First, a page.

As much of a naysayers as I was during my last series preview, I am back for more punishment. Low and behold, after saying that the Toronto Blue Jays would have little chance of winning a pitching battle against the visiting Boston Red Sox, they did just that and took two out of the three games.
So if we’re playing the opposite mojo game, then I’ll try another one while I am ahead.
The Blue Jays will not win at Tropicana Field.
Alright, so I say that with some jest, but the fact remains that the Blue Jays struggle immensely when playing under the dome in Tampa. How bad has it been? The Blue Jays have not won a series in baseball’s worst stadium since 2007. But I digress.
Go Blue Jays!
Probable Starting Pitchers:
Game 1: R.A Dickey (9-11, 4.46 ERA) vs Jeremy Hellickson (10-6, 4.93 ERA)
Game 2: J.A. Happ (2-2, 5.11 ERA) vs Roberto Hernandez (6-12, 4.95 ERA)
Game 3: Todd Redmond (1-1, 3.62 ERA) vs Chris Archer (6-5, 3.10 ERA)
Looking at the peripheral stats for each pitcher in this series, and the general reader doesn’t get the warm and fuzzy feeling that this will be a well pitched series at all. However, looks can be deceiving.
Game 1 starters have had the best and worst of both worlds against their respective series opponents. Jeremy Hellickson owns a 4.93 ERA on the season and got knocked around in his first start against Toronto, but has allowed just 4 earned runs in 20 innings over his last three starts against the Blue Jays. Dickey on the other hand, has made three starts, one of which was a 2-hit shut-out of the Rays, where his last start was a 3-home run outing that was a bit more forgettable.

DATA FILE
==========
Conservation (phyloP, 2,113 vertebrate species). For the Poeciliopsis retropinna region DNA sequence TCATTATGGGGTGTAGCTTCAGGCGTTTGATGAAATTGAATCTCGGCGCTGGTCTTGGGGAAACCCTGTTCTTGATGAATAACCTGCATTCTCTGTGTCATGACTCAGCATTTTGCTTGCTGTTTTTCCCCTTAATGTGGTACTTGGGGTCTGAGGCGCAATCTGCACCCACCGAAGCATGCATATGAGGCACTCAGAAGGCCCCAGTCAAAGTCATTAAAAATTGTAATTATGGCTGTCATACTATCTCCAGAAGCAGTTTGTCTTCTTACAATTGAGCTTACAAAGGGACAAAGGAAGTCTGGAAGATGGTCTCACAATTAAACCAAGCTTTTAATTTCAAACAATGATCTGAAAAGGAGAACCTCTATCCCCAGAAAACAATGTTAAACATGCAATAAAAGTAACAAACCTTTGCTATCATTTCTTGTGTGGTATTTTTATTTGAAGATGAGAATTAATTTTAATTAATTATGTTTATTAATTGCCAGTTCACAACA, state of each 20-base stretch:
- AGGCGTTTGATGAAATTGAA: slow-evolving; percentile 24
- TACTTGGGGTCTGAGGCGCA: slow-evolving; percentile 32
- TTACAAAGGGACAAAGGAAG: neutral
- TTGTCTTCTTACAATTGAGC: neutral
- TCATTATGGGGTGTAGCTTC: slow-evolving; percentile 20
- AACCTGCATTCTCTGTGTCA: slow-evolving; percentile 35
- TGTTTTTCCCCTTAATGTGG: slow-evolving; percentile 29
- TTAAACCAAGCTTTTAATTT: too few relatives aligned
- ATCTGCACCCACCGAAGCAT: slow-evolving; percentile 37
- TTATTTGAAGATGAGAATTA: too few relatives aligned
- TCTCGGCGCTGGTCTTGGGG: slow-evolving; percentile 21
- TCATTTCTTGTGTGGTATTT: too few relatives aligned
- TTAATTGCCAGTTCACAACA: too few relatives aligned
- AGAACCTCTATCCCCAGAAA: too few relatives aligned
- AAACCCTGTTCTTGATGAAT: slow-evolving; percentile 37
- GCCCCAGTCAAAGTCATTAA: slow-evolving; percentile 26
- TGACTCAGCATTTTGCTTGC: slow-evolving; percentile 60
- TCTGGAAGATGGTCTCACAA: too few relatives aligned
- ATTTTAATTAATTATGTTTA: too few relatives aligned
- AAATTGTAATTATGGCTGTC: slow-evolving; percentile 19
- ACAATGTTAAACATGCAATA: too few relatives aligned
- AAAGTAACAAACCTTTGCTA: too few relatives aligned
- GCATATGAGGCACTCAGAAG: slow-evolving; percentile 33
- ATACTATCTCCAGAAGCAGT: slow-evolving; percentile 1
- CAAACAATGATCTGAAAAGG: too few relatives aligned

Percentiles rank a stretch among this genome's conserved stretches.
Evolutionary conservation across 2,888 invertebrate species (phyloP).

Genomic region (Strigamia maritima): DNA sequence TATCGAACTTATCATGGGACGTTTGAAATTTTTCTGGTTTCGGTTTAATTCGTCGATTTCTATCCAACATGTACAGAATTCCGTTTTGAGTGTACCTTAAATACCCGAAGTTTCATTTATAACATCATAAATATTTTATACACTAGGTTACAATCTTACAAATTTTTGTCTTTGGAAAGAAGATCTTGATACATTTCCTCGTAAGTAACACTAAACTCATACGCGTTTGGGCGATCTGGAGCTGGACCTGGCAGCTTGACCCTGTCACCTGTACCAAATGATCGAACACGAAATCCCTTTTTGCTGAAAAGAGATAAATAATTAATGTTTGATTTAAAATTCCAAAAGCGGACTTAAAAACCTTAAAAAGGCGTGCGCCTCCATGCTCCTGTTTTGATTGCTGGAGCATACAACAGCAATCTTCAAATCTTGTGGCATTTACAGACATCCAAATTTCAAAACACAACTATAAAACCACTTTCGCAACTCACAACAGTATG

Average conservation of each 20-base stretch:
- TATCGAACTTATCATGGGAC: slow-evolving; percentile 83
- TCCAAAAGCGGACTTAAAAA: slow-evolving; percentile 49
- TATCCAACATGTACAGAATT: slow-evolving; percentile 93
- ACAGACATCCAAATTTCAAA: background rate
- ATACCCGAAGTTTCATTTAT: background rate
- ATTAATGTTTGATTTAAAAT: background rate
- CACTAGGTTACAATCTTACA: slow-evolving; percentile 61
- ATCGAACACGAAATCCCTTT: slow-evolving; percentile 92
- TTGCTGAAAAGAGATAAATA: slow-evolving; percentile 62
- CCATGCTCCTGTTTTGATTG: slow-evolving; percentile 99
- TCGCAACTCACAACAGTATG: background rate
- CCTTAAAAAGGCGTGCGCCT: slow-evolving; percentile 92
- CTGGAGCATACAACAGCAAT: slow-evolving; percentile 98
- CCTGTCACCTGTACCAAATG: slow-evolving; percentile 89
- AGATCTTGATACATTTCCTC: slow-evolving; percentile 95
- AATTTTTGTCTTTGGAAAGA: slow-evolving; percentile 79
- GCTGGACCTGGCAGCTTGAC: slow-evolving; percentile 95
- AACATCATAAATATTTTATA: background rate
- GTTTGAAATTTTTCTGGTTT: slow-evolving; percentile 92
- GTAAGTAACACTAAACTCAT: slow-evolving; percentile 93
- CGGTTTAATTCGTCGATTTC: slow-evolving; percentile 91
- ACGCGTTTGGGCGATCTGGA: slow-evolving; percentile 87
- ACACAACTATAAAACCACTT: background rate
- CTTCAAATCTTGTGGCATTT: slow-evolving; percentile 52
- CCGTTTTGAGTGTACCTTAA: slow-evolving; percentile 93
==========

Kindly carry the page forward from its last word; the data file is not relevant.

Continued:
Game 2 starter J.A. Happ could likely say that his last start in Tampa was forgettable. Of course, that could be because he doesn’t remember much of it after taking a line drive off the face and missing 3 months. He’ll be opposed by Roberto Hernandez, who at some point forgot his own name and went by Fausto Carmona for a while.
The final game of the series looks to be the most promising from a pitching standpoint. Rays starter Chris Archer has been outstanding during his rookie campaign and has perhaps been Tampa’s most consistent starter since Matt Moore went down to an injury. He’ll match-up against Todd Redmond, who has been relatively decent considering the Blue Jays are using him in small doses.
Toronto Blue Jays
1. SS: Jose Reyes
2. CF: Rajai Davis/Anthony Gose (Gose would likely bat 9th)
3. RF: Jose Bautista
4. 1B: Edwin Encarnacion
5. DH: Adam Lind
6. 3B: Brett Lawrie
7. C: J.P. Arencibia
8. LF: Kevin Pillar
9. 2B: Maicer Izturis
The Blue Jays are officially in try-outs mode, having promoted outfield prospects Anthony Gose (still a prospect?) and Kevin Pillar. Pillar is hit-less in his first seven at bats and has struck out four times.
Brett Lawrie continues to swing a hot bat, hitting .400 over the last two weeks and finally looks to be putting things together.
How much of an impact has Wil Myers had on the Rays line-up? He leads all American League rookies with 37 RBI, despite having played in just 47 games played.
That production has helped to hide some of the struggles of third baseman Evan Longoria, who has been struggling over the course of the last month, hitting just .231 with 11 RBI over his last 22 games.
Oh, and in case you’re wondering, J.A. Happ killer Desmond Jennings is on the 15-day disabled list, so we have that going for us.
With the Rays struggling to a 4-7 record in August, this is the time for the Blue Jays to meet up with them. That doesn’t guarantee a series win, as there is no such thing as a guarantee with this team, however it does give one hope.
As with any series, pitching is going to win games and the Blue Jays have turned in four straight quality games out of their starting pitchers. If they can keep that up, they have a chance against the offensively anemic Rays line-up.
It all starts with R.A. Dickey.
Topics: Toronto Blue Jays